Of iPhones and Oxford

Having used the iPhone at the University of Oxford since November, my experience has been generally good, but there are a mishmash of departments, colleges, and the central university computing service (OUCS) to deal with.  Now, with the iPhone 2.0 software update, I finally feel like I can take advantage of all the services that are on offer.

OUCS announced today that iPhone will be an officially supported platform, at least for getting WiFi access, with the possibility of them building some ‘local applications’ (which I interpret to mean native apps).  The site claims that they’ll release instructions for accessing eduroam WiFi access points shortly, which will add iPhone to the list of mobile platforms that already includes Windows Mobile 5 as well as the Nokia N95, 770 and N800.

However, eduroam isn’t as widely available as the older OWL-VPN system, which is available in most libraries and commom rooms.  In order to use this service, you had to install a Cisco VPN client which authenticated your connection and allowed you to access the internet.  Unfortunately, mobile users (not just iPhone) were left out in the cold because there was no Cisco VPN client for mobile platforms, hence the switch to eduroam, which doesn’t require the VPN.  However, the new iPhone 2.0 software includes support for Cisco VPNs, meaning that OWL-VPN is now available for iPhone!  You can use the instructions below to configure your iPhone to access the OWL-VPN for places where eduroam is not yet available.

  1. Register for a remote access account.  If you’re accessing OWL-VPN from a laptop, you’re already good to go.
  2. View this configuration document (you’ll need to sign into WebAuth to view it), and make note of the IPSec secret.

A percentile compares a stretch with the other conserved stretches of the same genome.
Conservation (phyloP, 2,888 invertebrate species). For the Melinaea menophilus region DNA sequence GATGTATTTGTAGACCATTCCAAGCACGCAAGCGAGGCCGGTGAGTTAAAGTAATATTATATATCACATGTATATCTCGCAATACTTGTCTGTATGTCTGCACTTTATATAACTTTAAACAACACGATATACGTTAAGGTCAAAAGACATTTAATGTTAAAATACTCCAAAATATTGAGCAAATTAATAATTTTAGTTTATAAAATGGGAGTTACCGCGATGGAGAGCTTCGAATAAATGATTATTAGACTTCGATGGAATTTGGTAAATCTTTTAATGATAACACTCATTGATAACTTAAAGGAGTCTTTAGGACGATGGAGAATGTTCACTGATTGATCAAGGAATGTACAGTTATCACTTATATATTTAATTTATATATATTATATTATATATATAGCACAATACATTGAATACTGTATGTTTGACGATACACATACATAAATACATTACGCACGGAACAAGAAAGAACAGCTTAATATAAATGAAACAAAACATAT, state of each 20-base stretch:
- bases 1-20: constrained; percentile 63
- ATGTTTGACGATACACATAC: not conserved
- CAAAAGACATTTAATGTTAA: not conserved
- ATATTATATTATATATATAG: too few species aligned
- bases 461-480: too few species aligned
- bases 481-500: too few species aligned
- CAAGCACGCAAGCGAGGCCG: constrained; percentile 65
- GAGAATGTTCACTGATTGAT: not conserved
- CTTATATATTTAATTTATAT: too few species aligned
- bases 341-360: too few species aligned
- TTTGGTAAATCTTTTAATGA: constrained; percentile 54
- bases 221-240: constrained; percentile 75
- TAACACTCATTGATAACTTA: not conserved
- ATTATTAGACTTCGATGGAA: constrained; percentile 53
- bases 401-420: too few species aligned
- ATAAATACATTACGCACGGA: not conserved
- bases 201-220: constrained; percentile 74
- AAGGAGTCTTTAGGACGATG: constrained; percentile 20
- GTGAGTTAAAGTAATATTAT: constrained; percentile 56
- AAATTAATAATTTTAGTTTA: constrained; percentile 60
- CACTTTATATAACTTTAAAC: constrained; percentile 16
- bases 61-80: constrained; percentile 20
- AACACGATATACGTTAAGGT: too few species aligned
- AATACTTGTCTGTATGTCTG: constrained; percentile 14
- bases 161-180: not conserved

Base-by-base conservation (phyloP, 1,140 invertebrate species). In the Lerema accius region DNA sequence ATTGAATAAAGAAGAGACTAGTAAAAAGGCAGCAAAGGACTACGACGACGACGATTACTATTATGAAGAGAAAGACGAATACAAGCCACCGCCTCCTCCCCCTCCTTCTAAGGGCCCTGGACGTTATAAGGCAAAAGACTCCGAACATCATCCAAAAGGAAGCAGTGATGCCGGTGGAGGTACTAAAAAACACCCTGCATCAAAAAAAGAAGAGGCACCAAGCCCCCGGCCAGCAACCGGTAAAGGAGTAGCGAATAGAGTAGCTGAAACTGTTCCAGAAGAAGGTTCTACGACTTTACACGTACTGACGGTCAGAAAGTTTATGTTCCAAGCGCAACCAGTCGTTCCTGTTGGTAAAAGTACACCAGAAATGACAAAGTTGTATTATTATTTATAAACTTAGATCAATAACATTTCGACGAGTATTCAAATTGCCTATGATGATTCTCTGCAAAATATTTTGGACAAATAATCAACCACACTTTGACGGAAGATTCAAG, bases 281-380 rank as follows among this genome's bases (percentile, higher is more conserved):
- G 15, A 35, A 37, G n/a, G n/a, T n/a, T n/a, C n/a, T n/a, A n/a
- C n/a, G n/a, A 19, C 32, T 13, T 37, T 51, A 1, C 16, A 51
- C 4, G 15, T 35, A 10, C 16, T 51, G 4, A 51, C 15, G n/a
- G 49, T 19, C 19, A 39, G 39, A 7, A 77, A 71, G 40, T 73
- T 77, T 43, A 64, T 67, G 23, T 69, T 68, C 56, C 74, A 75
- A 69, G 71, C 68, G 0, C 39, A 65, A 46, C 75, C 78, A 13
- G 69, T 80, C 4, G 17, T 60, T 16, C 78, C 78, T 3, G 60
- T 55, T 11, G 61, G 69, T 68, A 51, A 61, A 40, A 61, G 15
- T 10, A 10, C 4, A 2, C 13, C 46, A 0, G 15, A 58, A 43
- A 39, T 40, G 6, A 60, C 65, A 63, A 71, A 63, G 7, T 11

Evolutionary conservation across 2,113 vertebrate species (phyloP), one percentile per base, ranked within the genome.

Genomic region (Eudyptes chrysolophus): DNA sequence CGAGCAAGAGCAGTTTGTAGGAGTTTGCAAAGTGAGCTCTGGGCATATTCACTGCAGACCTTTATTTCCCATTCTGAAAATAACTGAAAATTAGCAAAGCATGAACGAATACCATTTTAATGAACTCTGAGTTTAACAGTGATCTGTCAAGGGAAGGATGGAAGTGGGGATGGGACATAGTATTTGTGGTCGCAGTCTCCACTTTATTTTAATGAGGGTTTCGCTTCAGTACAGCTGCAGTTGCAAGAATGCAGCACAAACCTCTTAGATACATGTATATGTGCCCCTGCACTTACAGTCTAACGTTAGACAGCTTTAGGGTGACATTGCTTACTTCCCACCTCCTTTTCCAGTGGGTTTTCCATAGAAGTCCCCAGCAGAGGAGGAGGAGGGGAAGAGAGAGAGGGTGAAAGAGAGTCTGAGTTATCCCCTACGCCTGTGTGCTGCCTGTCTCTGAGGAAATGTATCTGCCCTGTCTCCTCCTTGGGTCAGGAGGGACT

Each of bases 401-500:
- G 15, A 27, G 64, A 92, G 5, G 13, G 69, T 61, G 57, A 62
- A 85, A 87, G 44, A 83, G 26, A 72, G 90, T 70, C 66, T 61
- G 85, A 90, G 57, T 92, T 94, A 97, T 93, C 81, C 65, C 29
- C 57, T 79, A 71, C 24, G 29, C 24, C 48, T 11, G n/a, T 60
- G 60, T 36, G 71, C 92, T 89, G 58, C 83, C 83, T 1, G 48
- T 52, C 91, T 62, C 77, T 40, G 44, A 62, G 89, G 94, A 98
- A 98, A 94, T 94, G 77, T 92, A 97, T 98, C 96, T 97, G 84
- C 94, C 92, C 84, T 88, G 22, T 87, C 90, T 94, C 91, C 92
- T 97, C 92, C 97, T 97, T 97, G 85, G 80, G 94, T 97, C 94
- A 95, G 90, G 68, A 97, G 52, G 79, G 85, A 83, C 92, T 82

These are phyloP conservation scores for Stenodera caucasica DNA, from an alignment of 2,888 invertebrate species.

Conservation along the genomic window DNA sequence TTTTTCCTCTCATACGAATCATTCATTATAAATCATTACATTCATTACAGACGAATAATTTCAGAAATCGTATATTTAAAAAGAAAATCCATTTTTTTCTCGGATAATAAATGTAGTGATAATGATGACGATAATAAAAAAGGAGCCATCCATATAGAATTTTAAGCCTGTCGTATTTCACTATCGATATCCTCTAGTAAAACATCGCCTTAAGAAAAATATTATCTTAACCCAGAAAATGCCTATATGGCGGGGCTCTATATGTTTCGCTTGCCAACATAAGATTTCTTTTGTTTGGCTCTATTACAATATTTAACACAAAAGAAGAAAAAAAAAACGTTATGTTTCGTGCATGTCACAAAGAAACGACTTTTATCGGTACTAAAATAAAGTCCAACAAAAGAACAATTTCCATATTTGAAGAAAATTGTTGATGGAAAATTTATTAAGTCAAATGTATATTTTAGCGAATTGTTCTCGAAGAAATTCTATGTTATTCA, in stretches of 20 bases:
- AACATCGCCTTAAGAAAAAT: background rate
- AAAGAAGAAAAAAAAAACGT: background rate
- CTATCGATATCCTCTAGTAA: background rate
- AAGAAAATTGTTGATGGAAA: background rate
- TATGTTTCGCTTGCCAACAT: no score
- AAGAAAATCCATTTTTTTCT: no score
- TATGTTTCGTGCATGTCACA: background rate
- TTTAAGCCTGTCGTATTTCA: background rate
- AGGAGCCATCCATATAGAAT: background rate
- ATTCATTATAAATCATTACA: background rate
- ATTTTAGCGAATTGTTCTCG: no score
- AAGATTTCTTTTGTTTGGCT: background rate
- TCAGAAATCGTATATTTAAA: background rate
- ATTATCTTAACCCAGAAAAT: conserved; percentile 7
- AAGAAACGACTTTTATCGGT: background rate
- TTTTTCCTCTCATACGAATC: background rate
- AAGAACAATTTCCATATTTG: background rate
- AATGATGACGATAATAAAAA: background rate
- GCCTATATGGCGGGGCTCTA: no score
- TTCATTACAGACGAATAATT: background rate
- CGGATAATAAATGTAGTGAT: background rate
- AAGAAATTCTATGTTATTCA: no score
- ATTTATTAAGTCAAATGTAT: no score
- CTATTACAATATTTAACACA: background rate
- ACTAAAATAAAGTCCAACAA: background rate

3. On your iPhone, connect to an OWL-VPN wireless access point.  This will appear without the ‘lock’ symbol, but when you connect to the VPN, you’ll be secure.
  4. Next, on your iPhone, select Settings -> General -> Network -> VPN -> Add VPN Configuration.
  5. Choose IPSec at the top, and enter the following:
    Description:  <whatever you want it to appear as, I used ‘OUCS’>
    Server: vpn.ox.ac.uk
    Account: <your remote access username, i.e. abcd3456, from step 1>
    Password: <your password from step 1>
    Use Certificate: <should be grayed out, leave it alone>
    Group Name: oxford
    Secret: <the secret from the document in step 2>
  6. Tap Save
  7. On the VPN control at the top, tap to turn it ON.  If all goes well you should see a ‘VPN’ symbol next to the WiFi signal indicator at the top of your iPhone.  Surf away!

I haven’t tried to get onto an eduroam access point yet, but as soon as I do, I’ll post an update with any special instructions.

Update: I’ve been able to connect to eduroam (outside the Earth Sciences building, if anyone cares).  Oxford types will need to get a Remote Access account, then connect to the ‘eduroam’ access point from their iPhone.  It should ask you for the username and password (your remote access password, not your WebAuth/Email password).  You’ll be prompted to accept a certificate, which should be issued by GTE Cybertrust Global Root.  It came up ‘not verified’ on my iPhone, but I connected anyway and was able to start surfing away.

Update 2: After my triumphant first day of success with iPhone and OWL-VPN, I’ve been subsequently unable to surf successfully.  It connects to the WiFi and VPN without complaint, but seems unable to get any data.  Anyone else have this trouble?  I’ll have to investigate this further when I’m back in Oxford.


4 Responses to “Of iPhones and Oxford”

  1. Miguel Urbano Says:

    Hi and thank you for your recent post on the iphone and eduroam.

    I have an ipod touch and have already installed the 2.0 software upgrade but I am having trouble connecting to eduroam.

    Any help would be greatly appreciated.

    Thank you.

  2. Spike Says:

    Well, I was able to connect without issue with my iPhone in Oxford. Could you be a little more specific about the problem you’re having?

  3. Miguel Urbano Says:

    I guess the problem is with the certificate, which has expired. I’ll see what the system administrator can do…

  4. David Says:

    I was having the same problem using OUCS VPN with my iPhone (that is to say, I couldn’t). Then I upgraded to the iPhone 3G and it works fine. I’ve also noticed that the 2.0 software is less laggy on the 3G. Odd given the processing hardware’s the same. Maybe Apple didn’t care to do much 2.0 quality assurance on the original model?

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